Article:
This may be hard to believe -- especially these days, when Main Street, U.S.A. is festooned with Fall colors from the last week of August all the way through to the first week of November -- but there was actually a time when the Magic Kingdom at the Walt Disney World Resort didn't celebrate Halloween.

Mind you, this was the early 1970s right after the WDW Resort had first opened to the public. And given that the Imagineers had decorated the retail corridor for this theme park with all sorts of patriotic bunting (That's because -- on Main Street, U.S.A. -- it's always supposed to be the Fourth of July, which explains why there's a parade being held every day at 3 p.m. More importantly, why fireworks are presented every night) ... Well, they didn't want to confuse Magic Kingdom visitors by trying to celebrate two holidays in the exact same space right on top of one another. 

Now, this isn't to say that Halloween wasn't celebrated elsewhere at the WDW Resort during the 1970s. Take -- for example -- the Lake Buena Vista Shopping Village AKA that 120-acre entertainment, shopping and dining complex which is now known as Downtown Disney but is currently being transformed into Disney Springs.

When the Lake Buena Vista Shopping Village first opened in March of 1975, Disney was desperately looking for ways to encourage Central Florida locals to come out and sample the 29 shops and 4 restaurants that the Resort had just built. And one of WDW's more successful promotions was the Village Halloween Party. Where kids from the local area (as well as children who just happened to be vacationing at Disney World when this seasonal event was being presented) were encouraged to come on by Lake Buena Vista in costume so that they & their parents could then go trick-or-treating by wandering from store to store to store.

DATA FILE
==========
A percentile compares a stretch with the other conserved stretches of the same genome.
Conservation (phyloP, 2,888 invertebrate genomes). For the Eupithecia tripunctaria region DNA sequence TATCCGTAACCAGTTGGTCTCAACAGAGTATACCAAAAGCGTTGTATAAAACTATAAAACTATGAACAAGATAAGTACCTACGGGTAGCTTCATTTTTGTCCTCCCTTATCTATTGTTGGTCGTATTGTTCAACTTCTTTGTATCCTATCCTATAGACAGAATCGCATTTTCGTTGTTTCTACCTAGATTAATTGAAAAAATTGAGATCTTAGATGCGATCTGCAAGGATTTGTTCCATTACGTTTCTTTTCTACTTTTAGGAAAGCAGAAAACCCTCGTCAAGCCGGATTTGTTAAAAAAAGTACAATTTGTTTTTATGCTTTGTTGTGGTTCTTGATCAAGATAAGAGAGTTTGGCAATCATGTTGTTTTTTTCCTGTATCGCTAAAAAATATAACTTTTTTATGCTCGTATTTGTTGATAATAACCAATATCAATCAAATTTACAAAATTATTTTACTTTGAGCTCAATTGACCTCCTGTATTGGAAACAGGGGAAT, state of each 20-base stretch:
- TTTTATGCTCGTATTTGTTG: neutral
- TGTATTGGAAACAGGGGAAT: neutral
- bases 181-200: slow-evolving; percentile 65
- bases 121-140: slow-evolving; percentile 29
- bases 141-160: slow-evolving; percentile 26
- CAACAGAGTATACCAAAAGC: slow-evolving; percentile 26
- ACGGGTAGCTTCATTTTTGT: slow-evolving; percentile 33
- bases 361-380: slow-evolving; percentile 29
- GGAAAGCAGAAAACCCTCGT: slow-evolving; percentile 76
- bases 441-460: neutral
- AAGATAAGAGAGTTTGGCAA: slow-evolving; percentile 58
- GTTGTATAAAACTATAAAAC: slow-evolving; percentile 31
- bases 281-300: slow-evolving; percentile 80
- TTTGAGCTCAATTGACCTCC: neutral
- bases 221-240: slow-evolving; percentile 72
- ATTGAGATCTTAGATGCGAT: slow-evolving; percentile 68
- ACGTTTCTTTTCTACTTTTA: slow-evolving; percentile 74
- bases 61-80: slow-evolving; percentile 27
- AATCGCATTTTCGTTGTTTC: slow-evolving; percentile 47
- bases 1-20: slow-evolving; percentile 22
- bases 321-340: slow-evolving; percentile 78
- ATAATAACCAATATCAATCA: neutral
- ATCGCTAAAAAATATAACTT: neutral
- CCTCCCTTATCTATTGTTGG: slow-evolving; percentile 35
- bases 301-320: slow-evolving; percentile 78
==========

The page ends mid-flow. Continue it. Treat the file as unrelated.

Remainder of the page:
Around this same time, WDW's onsite hotels tried hosting Halloween parties for its Guests (EX: That Resort Halloween Party which the Contemporary presented back in October of 1976 in its Ballroom of the Americas) and the Magic Kingdom would occasionally experiment with hard ticket events that were held on or around October 31st (EX: 1979's Halloween Hysteria. It was held inside of the Magic Kingdom from 9 p.m. to 1:30 a.m. after that theme park had officially closed for the day which then featured musical performances by Dr. Hook and the Police). But it wasn't 'til October 31, 1995 that the very first Mickey's Not-So-Scary Halloween Party was presented at this theme park.

And why did it take so long for this now-super-popular hard ticket event to finally get underway at the Magic Kingdom? To be honest, a lot of this had to do with the way that Walt Disney World Resort had slowly grown out its Mickey's Very Merry Christmas Party. It began as a one-night-only event at that theme park back in December of 1983, but then slowly expanded out to two nights in 1989, then three nights in 1990. 

And once the 1990s arrived, Disney World officials began seriously exploring the idea of creating special seasonal events that would then encourage guests to come visit the Resort during its slower times of years. Which is why -- in a single five years span -- we saw the first Flower & Garden Festival presented EPCOT's Future World in the late Winter /early Spring and the first Holidays Around the World held at World Showcase in late November / early December. Not to mention, the Mardi Gras celebration which Pleasure Island used to present back in February.